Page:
The pickups are stellar. Nicely-wound, pretty much as noiseless as a great humbucker, and give me a satisfying Telecaster sound that can twang, spank, and can rock hard in pretty much any genre I choose to play. It even sounds delightful with plain tubes in warm (not drive) mode in a clean channel or clean model on my computer interface. I’ve recorded extremely hard versions of Clapton-esque drive to metal to jazzy to new age to prog rock to classic rock (sorry, I don’t have country in my repertoire yet – but stay tuned! When I do noodling covering country stuff, this guitar brings it on in DROVES!).
The pickups are Fender’s SCN pickups on both bridge and neck (neat little insignia to let you know…). They’re Samarium Cobalt Noiseless pickups: and they’re an awesome addition to Fenders’ Vintage Noiseless, Vintage Hot Noiseless, and N3 pickups (The current crop of deluxes use the new N3 pickups… you’ll have to get an older model to get the SCNs). These totally flail down the aftermarket noiseless Tele pickups – when it comes to the music I play.
The controls are: master volume, master tone (a no-load tone control – I put these on most of my modded Fender guitars and basses – the circuit completely bypasses the tone circuit when the tone knob is turned all the way to ten).
The S1 circuit is extremely flexible and adds A LOT to the sound of this instrument. With the standard Tele 3-way switching, the S1 switch really adds an “oompfh” setting to the middle switch position. Here’s a look at what you get:
S-1 Switch Down (On):
Position 1. Bridge Pickup
Position 2. Bridge Pickup in Series with Neck Pickup
Position 3. Neck Pickup
Tone woods: I love ash. The other tone woods are good, too, but if I can get a Fender in Ash, it makes my ears happy. The wood is excellent and actually kind of light under the blonde finish (light as in lighter than most ash grains). The snappy maple neck and fretboard of my Deluxe Tele is perfect for sounding “like a Telecaster.” Nicest “slab” guitar in town!
Hand-crafted excellence: Wow: The electronics were done as though it was the last and best Telecaster on Earth. Really. Very well-done, attention to detail, and a good instrument made on a good day at a great factory.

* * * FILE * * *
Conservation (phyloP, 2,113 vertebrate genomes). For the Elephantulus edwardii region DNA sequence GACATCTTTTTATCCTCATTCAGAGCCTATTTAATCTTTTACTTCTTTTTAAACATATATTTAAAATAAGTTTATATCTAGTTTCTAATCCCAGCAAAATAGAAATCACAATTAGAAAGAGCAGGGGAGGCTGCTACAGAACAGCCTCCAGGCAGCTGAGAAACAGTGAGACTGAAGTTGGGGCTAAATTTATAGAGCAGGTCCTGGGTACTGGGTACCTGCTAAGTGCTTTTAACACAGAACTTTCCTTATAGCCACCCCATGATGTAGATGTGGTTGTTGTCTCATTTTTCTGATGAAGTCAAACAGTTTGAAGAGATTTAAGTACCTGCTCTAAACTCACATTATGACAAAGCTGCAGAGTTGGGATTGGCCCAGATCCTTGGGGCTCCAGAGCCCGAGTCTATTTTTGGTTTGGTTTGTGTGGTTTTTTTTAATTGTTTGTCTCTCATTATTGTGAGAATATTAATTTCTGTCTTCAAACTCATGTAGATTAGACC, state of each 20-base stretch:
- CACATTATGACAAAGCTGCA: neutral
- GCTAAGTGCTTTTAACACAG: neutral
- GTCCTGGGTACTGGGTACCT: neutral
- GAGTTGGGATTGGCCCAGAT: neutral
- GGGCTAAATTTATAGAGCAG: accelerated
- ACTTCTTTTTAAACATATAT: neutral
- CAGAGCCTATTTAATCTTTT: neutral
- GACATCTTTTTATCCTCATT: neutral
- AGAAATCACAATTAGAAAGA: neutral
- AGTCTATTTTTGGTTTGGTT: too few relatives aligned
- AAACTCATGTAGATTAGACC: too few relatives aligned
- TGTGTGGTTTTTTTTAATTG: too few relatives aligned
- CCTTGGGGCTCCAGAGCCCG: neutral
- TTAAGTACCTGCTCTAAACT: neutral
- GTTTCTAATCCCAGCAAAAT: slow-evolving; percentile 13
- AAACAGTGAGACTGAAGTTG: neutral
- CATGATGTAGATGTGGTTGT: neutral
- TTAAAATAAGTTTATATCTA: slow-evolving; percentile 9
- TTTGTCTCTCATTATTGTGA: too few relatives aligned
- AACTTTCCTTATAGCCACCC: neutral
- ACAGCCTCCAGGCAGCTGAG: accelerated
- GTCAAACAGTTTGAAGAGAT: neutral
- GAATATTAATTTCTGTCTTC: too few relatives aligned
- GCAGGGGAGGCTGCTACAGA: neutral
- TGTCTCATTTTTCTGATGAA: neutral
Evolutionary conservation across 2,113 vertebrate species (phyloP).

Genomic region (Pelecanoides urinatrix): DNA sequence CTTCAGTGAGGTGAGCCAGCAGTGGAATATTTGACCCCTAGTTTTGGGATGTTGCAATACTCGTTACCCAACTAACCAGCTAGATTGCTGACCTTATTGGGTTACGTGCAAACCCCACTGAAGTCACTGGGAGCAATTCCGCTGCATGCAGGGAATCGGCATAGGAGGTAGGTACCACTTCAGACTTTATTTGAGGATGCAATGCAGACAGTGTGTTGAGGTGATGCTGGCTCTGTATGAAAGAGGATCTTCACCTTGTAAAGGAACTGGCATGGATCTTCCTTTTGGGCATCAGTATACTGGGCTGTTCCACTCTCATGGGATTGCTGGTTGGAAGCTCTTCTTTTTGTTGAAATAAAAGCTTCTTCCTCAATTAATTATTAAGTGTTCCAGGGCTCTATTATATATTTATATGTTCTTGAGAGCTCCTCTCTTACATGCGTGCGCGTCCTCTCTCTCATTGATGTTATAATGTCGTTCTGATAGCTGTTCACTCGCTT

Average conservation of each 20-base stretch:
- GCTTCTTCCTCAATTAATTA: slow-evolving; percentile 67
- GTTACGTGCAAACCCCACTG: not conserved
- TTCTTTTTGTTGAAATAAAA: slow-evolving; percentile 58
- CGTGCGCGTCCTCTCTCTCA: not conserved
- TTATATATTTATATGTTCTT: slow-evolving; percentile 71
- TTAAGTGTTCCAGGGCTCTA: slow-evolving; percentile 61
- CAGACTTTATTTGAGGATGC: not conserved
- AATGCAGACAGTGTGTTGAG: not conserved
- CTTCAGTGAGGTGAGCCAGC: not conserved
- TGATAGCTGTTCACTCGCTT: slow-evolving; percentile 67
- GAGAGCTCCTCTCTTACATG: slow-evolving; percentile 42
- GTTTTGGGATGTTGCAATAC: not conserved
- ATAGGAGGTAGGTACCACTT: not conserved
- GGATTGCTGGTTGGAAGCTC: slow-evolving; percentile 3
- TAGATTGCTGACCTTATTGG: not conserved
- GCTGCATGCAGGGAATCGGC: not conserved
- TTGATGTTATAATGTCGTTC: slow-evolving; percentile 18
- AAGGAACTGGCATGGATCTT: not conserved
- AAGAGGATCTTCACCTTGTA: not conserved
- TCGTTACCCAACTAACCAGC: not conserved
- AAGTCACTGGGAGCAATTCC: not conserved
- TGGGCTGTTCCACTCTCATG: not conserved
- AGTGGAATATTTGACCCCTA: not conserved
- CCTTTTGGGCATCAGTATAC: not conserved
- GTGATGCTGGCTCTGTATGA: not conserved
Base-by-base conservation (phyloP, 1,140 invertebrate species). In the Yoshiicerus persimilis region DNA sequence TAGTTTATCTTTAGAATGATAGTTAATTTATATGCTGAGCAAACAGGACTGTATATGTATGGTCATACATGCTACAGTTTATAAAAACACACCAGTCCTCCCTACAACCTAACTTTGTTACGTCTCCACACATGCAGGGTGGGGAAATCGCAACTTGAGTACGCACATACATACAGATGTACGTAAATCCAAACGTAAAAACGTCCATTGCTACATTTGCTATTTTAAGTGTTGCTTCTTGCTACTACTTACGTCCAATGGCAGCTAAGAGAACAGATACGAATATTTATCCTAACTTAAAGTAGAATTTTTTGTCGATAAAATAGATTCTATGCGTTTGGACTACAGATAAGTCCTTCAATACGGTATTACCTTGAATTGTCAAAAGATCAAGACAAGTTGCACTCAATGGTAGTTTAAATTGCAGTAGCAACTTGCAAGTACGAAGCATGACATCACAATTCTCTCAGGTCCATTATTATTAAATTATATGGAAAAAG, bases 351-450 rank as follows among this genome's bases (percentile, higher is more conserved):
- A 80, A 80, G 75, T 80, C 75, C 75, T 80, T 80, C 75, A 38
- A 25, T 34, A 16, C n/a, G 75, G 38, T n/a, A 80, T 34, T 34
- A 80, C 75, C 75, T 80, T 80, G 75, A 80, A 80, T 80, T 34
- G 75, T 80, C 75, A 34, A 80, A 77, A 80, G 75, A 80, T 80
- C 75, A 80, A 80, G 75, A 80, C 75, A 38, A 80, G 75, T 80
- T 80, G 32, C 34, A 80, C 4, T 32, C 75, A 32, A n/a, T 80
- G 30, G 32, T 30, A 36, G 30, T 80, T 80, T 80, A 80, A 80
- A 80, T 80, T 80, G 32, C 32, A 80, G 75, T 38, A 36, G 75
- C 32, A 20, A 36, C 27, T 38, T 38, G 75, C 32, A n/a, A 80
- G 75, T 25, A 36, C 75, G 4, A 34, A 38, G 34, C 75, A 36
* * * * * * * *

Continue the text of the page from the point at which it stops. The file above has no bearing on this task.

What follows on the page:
Quality: I think I’ve already alluded to the quality of my Deluxe Tele in the previous paragraphs, so I’ll abbreviate this section of this review.
My Telecaster is the best-made Fender I’ve ever played. It’s on par with my Bozeman-made Gibson acoustic and my two Gibson Standards. They’re truly the pinnacle of simple, playable hand-crafted art. There were zero issues with my Tele. It still plays and sounds perfectly wonderful.
Value: My Fender Deluxe ash Telecaster came with a deluxe G&G USA case, just like the old stuff – just black tolex instead of tweed. I love the case. It’s great for around the house and short trips to small gigs. But I like the case enough to want to take care of it. I do have one other case I use (shared among my Fender Strats and Teles) that is the new SKB TSA-approved molded high-tech case. The newer Deluxes come with the SKB case standard and no longer offer the G&G vintage-style case. In either event, new or old, you get a great case for your awesome Telecaster.
Overall value? They were around $1300 when Will bought mine. They’re now a few hundred more than that. They’re worth every dime, maybe even a little more than $2k. If you’re looking for a bargain instrument, don’t look at customs and deluxes. BUT: if you want a deluxe or custom instrument that is a bargain in its ranks: The Fender Deluxe American Ash Telecaster is at the top of the list: affordable and so very close to a custom-shop guitar in overall execution and quality.
Features: The features. Great! On my particular Tele, the position markers are abalone. They’re a bit fainter than black dots, but I like them a lot. The newer Deluxes have standard black dot position markers… Tomato-tomahto.
In short, the American Deluxe Ash Telecaster earns its name as a feature-rich guitar:
That “feels-like-a-thousand-dollars” neck
Excellent electronics and care-made pickups
Long on features, short on price.
Buy one. Now.
Wishes: Locking tuners. Fender already beat me to it.